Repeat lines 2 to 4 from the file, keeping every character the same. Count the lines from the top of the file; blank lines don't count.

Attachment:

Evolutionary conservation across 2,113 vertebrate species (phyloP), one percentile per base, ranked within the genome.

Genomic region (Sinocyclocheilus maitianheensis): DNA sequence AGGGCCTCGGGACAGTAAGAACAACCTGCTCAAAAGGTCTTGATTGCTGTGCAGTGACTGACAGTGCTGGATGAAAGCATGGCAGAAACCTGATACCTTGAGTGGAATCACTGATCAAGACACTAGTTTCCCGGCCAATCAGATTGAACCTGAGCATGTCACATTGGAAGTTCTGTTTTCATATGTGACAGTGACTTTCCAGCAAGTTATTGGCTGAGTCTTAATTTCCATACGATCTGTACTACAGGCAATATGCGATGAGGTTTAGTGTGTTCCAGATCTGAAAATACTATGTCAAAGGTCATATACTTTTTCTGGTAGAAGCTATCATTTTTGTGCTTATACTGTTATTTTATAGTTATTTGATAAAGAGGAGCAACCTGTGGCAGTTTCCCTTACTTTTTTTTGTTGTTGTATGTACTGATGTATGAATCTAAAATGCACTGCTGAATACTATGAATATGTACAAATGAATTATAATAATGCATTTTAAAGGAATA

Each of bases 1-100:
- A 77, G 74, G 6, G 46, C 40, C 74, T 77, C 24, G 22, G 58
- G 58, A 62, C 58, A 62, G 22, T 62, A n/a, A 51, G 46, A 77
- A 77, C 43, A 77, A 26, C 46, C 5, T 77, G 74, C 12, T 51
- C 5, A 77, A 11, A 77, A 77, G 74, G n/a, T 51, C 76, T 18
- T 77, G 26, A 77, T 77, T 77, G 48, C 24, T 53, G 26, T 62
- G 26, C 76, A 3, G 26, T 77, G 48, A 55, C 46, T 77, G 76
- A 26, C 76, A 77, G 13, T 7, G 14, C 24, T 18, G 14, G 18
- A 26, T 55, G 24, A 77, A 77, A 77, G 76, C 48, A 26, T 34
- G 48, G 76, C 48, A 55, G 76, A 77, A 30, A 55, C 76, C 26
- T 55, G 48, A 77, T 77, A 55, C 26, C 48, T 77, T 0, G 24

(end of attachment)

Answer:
Genomic region (Sinocyclocheilus maitianheensis): DNA sequence AGGGCCTCGGGACAGTAAGAACAACCTGCTCAAAAGGTCTTGATTGCTGTGCAGTGACTGACAGTGCTGGATGAAAGCATGGCAGAAACCTGATACCTTGAGTGGAATCACTGATCAAGACACTAGTTTCCCGGCCAATCAGATTGAACCTGAGCATGTCACATTGGAAGTTCTGTTTTCATATGTGACAGTGACTTTCCAGCAAGTTATTGGCTGAGTCTTAATTTCCATACGATCTGTACTACAGGCAATATGCGATGAGGTTTAGTGTGTTCCAGATCTGAAAATACTATGTCAAAGGTCATATACTTTTTCTGGTAGAAGCTATCATTTTTGTGCTTATACTGTTATTTTATAGTTATTTGATAAAGAGGAGCAACCTGTGGCAGTTTCCCTTACTTTTTTTTGTTGTTGTATGTACTGATGTATGAATCTAAAATGCACTGCTGAATACTATGAATATGTACAAATGAATTATAATAATGCATTTTAAAGGAATA

Each of bases 1-100:
- A 77, G 74, G 6, G 46, C 40, C 74, T 77, C 24, G 22, G 58